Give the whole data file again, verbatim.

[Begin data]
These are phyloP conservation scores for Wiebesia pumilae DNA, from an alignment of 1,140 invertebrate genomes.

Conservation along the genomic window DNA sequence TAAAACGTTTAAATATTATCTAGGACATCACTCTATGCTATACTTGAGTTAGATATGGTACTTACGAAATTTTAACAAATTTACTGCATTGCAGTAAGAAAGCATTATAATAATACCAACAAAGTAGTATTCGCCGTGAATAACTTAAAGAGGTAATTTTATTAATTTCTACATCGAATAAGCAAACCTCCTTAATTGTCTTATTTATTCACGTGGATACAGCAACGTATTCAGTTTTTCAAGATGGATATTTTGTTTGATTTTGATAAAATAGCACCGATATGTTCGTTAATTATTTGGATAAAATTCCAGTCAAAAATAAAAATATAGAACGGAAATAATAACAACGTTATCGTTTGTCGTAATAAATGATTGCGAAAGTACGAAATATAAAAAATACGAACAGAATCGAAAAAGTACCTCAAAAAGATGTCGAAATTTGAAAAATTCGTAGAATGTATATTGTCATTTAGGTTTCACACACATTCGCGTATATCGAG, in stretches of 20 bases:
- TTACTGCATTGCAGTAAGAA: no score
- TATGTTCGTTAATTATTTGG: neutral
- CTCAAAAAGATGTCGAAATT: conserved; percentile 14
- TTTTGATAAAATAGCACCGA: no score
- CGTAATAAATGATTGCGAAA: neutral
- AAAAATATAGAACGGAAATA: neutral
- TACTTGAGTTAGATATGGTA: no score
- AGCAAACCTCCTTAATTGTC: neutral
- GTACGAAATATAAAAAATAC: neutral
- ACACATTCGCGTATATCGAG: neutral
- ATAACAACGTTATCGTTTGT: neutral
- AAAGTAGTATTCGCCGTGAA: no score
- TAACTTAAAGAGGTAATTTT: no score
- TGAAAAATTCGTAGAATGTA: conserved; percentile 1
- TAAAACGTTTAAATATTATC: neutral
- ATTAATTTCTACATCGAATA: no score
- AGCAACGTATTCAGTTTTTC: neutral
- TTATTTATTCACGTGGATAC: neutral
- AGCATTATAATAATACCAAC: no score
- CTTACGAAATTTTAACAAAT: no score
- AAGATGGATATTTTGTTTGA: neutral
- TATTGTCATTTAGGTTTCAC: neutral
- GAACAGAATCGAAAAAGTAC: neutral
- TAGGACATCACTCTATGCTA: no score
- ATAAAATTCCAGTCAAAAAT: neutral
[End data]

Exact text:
These are phyloP conservation scores for Wiebesia pumilae DNA, from an alignment of 1,140 invertebrate genomes.

Conservation along the genomic window DNA sequence TAAAACGTTTAAATATTATCTAGGACATCACTCTATGCTATACTTGAGTTAGATATGGTACTTACGAAATTTTAACAAATTTACTGCATTGCAGTAAGAAAGCATTATAATAATACCAACAAAGTAGTATTCGCCGTGAATAACTTAAAGAGGTAATTTTATTAATTTCTACATCGAATAAGCAAACCTCCTTAATTGTCTTATTTATTCACGTGGATACAGCAACGTATTCAGTTTTTCAAGATGGATATTTTGTTTGATTTTGATAAAATAGCACCGATATGTTCGTTAATTATTTGGATAAAATTCCAGTCAAAAATAAAAATATAGAACGGAAATAATAACAACGTTATCGTTTGTCGTAATAAATGATTGCGAAAGTACGAAATATAAAAAATACGAACAGAATCGAAAAAGTACCTCAAAAAGATGTCGAAATTTGAAAAATTCGTAGAATGTATATTGTCATTTAGGTTTCACACACATTCGCGTATATCGAG, in stretches of 20 bases:
- TTACTGCATTGCAGTAAGAA: no score
- TATGTTCGTTAATTATTTGG: neutral
- CTCAAAAAGATGTCGAAATT: conserved; percentile 14
- TTTTGATAAAATAGCACCGA: no score
- CGTAATAAATGATTGCGAAA: neutral
- AAAAATATAGAACGGAAATA: neutral
- TACTTGAGTTAGATATGGTA: no score
- AGCAAACCTCCTTAATTGTC: neutral
- GTACGAAATATAAAAAATAC: neutral
- ACACATTCGCGTATATCGAG: neutral
- ATAACAACGTTATCGTTTGT: neutral
- AAAGTAGTATTCGCCGTGAA: no score
- TAACTTAAAGAGGTAATTTT: no score
- TGAAAAATTCGTAGAATGTA: conserved; percentile 1
- TAAAACGTTTAAATATTATC: neutral
- ATTAATTTCTACATCGAATA: no score
- AGCAACGTATTCAGTTTTTC: neutral
- TTATTTATTCACGTGGATAC: neutral
- AGCATTATAATAATACCAAC: no score
- CTTACGAAATTTTAACAAAT: no score
- AAGATGGATATTTTGTTTGA: neutral
- TATTGTCATTTAGGTTTCAC: neutral
- GAACAGAATCGAAAAAGTAC: neutral
- TAGGACATCACTCTATGCTA: no score
- ATAAAATTCCAGTCAAAAAT: neutral